This post will focus on the latter impairment, which is caused by the differences in the components used for frequency down conversion. These differences result in a phase and/or amplitude imbalance between the I and Q signals, an effect we will refer to hereafter as IQ imbalance or IQ mismatch. It has been shown that IQ imbalance results in limited image rejection.
In an earlier blog post, we addressed the effects of physical radio impairments on the quality of the transmitted OFDM signal. In particular, we saw how error vector magnitude (EVM) is linked to IQ gain and phase mismatch in a closed-form descent method formula, which helps radio designers figure out the achievable system specifications given these RF imperfections. In this short post we’ll focus on IQ imbalance on the receiver side and demystify its impact on multicarrier systems such as OFDM as mainly used in IEEE 802.11 and 802.16, and currently adopted in LTE and TV white space’s emerging IEEE standard 802.22.
Figure 1 depicts a kth OFDM subcarrier and its mirror image, –k. The shape of the transmitted signal is correct at the transmitter port (a), but the signal undergoes corruption on its way to the receiver due to fading (b), and within the receiver due to IQ imbalance (c).
Figure 1 a) kth OFDM subcarrier and its mirror image –k at the transmitter port. b) Received signal at RX antenna port.
c) Direct-conversion received signal with IQ mismatch.
It’s apparent from Figure 1 (c) that IQ imbalance will cause a subcarrier to suffer from interference from its mirror image. This can be supported by a widely modeled received signal with interference due to an imperfect direct conversion process with IQ imbalance, as follows:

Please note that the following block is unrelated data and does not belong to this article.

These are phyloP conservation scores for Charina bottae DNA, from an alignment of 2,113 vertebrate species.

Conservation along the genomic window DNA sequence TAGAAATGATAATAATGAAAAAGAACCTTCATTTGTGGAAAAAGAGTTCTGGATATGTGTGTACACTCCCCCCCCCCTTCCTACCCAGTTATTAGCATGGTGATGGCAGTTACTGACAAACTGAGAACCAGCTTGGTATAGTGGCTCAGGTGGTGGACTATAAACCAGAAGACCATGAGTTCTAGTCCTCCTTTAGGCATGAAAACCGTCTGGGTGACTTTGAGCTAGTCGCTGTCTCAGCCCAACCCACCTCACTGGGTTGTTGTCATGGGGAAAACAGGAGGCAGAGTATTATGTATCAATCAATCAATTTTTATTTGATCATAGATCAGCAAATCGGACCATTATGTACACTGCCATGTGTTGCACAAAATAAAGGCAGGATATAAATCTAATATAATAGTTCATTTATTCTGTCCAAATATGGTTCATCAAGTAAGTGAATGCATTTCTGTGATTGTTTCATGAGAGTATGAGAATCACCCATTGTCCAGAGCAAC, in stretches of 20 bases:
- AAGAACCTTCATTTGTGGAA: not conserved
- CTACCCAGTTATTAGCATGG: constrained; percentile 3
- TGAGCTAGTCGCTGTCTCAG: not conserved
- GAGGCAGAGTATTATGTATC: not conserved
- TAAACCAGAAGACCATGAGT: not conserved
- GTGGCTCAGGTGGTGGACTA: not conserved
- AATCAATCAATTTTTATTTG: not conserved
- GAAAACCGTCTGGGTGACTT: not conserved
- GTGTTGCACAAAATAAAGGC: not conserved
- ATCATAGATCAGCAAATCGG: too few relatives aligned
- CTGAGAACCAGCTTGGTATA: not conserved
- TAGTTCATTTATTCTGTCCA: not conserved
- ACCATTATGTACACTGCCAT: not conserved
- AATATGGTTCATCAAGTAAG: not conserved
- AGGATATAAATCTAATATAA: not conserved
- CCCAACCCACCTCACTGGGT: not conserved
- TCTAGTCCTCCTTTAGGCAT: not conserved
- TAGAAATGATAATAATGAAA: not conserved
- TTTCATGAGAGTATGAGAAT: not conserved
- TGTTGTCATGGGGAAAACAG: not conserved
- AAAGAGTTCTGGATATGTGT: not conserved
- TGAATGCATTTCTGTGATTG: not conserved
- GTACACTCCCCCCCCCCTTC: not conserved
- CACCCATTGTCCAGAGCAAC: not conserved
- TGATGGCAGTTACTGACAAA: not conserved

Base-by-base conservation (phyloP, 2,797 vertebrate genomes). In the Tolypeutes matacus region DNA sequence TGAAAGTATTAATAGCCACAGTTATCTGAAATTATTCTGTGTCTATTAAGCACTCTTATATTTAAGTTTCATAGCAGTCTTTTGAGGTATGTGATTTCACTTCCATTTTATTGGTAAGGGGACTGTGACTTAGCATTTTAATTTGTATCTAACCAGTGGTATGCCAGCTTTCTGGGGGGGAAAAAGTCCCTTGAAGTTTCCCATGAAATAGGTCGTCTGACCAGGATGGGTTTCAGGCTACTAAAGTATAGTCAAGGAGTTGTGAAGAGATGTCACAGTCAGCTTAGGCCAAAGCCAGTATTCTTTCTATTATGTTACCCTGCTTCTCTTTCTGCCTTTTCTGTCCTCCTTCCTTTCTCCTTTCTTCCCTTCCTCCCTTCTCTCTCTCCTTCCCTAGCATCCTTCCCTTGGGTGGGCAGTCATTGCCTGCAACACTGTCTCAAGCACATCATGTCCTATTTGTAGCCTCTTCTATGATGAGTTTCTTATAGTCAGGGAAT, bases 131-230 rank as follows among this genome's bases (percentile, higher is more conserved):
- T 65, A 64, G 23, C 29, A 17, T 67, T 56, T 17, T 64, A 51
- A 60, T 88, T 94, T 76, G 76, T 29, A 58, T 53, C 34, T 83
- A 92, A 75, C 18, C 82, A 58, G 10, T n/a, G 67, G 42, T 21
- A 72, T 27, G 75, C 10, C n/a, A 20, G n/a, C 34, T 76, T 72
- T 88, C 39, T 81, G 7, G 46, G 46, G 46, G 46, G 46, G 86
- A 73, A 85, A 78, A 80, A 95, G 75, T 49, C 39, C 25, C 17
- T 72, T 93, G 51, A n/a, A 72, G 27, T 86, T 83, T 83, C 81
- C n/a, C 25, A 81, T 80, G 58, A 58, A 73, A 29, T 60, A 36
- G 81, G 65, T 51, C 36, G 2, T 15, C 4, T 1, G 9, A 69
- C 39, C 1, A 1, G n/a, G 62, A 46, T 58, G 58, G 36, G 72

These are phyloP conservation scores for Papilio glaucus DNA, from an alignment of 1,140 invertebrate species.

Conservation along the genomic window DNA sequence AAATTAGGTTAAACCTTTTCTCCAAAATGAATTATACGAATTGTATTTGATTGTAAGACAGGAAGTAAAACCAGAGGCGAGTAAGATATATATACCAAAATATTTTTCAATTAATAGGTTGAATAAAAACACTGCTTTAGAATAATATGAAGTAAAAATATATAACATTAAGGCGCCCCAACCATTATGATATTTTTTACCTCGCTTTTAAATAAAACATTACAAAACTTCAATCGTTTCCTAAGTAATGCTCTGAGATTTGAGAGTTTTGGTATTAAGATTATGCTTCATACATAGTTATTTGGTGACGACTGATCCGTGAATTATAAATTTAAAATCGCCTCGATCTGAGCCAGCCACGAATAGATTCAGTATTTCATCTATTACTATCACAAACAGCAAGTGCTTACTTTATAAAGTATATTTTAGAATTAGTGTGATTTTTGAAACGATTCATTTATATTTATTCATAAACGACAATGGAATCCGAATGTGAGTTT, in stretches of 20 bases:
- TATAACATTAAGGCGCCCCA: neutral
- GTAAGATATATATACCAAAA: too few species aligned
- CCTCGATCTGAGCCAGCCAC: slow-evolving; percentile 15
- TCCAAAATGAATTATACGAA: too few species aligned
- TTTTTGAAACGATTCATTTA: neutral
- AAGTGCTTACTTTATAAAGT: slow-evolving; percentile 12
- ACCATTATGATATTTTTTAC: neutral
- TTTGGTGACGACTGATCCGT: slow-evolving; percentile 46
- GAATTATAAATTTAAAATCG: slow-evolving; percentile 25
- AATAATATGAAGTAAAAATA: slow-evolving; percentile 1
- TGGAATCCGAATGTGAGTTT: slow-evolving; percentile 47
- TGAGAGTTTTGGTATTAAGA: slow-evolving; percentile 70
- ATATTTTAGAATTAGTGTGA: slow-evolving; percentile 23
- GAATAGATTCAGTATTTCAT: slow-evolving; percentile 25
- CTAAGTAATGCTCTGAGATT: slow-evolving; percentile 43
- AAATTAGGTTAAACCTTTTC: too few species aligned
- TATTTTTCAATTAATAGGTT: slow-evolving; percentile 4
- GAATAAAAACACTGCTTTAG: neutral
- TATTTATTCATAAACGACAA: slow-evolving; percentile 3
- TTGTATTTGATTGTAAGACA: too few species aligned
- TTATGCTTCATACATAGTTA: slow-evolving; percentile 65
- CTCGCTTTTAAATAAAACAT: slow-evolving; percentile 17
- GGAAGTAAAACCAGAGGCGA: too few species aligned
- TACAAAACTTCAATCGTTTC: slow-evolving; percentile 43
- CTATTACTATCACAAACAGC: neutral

The received signal includes the effect of the interference from the mirror sub-carrier which is usually quantified by the means of image rejection ratio (IRR) as follows:
The symbol error probability is intimately related to IRR, as shown below for a 64-QAM IEEE 802.11a signal .
Figure 2. A 64-QAM – IEEE 802.11a signal: performance as a function of I/Q mismatch for different image rejection ratios 
Several compensation methods have been devised. Some are standard dependent [3-4], while others rely on blind parameter estimation [5-6]. On the other hand, an interesting and simple scheme can be used in standard SDR radios such as Radio420X. This scheme is described in a short article by S. W. Ellingson .
- Razavi, B. 1997. “Design considerations for direct-conversion receivers.” IEEE Transactions on Circuits and Systems II: Analog and Digital Signal Processing 44:6(428-435). June 1997. doi: 10.1109/82.592569
- Windisch, Marcus, and Gerhard Fettweis. 2006 “Performance degradation due to I/Q imbalance in multi-carrier direct conversion receivers: A theoretical analysis.” Proc. IEEE International Conference on Communications (ICC’06) 1(257-262). IEEE. doi: 10.1109/ICC.2006.254737
- Schuchert A., R. Hasholzner, and P. Antoine. 2001. “A novel IQ imbalance compensation scheme for the reception of OFDM signals.” IEEE Transactions on Consumer Electronics 47:3(313–318). IEEE. doi: 10.1109/30.964115
- Tubbax, J., B. Come, L. Van der Perre, L. Deneire, S. Donnay, and M. Engels. 2003 “Compensation of IQ imbalance in OFDM systems.” Proc. IEEE International Conference on Communications (ICC’03) 5(3403–3407). IEEE. doi: 10.1109/ICC.2003.1204086
- Rykaczewski, Piotr, Volker Blaschke, and Friedrich K. Jondral. 2003. “I/Q Imbalance Compensation for Software Defined Radio OFDM Based Direct Conversion Receivers.” Proc. 8th International OFDM Workshop (279-283).
- Windisch, Marcus, and Gerhard Fettweis. 2004.”Standard-independent I/Q imbalance compensation in OFDM direct-conversion receivers.” Proc. 9th International OFDM Workshop (57-61).
- Ellingson, S. W. 2003. “Correcting I-Q Imbalance in Direct Conversion Receivers.” Virginia Polytechnic Institute and State University. http://www.ece.vt.edu/swe/argus/iqbal.pdf.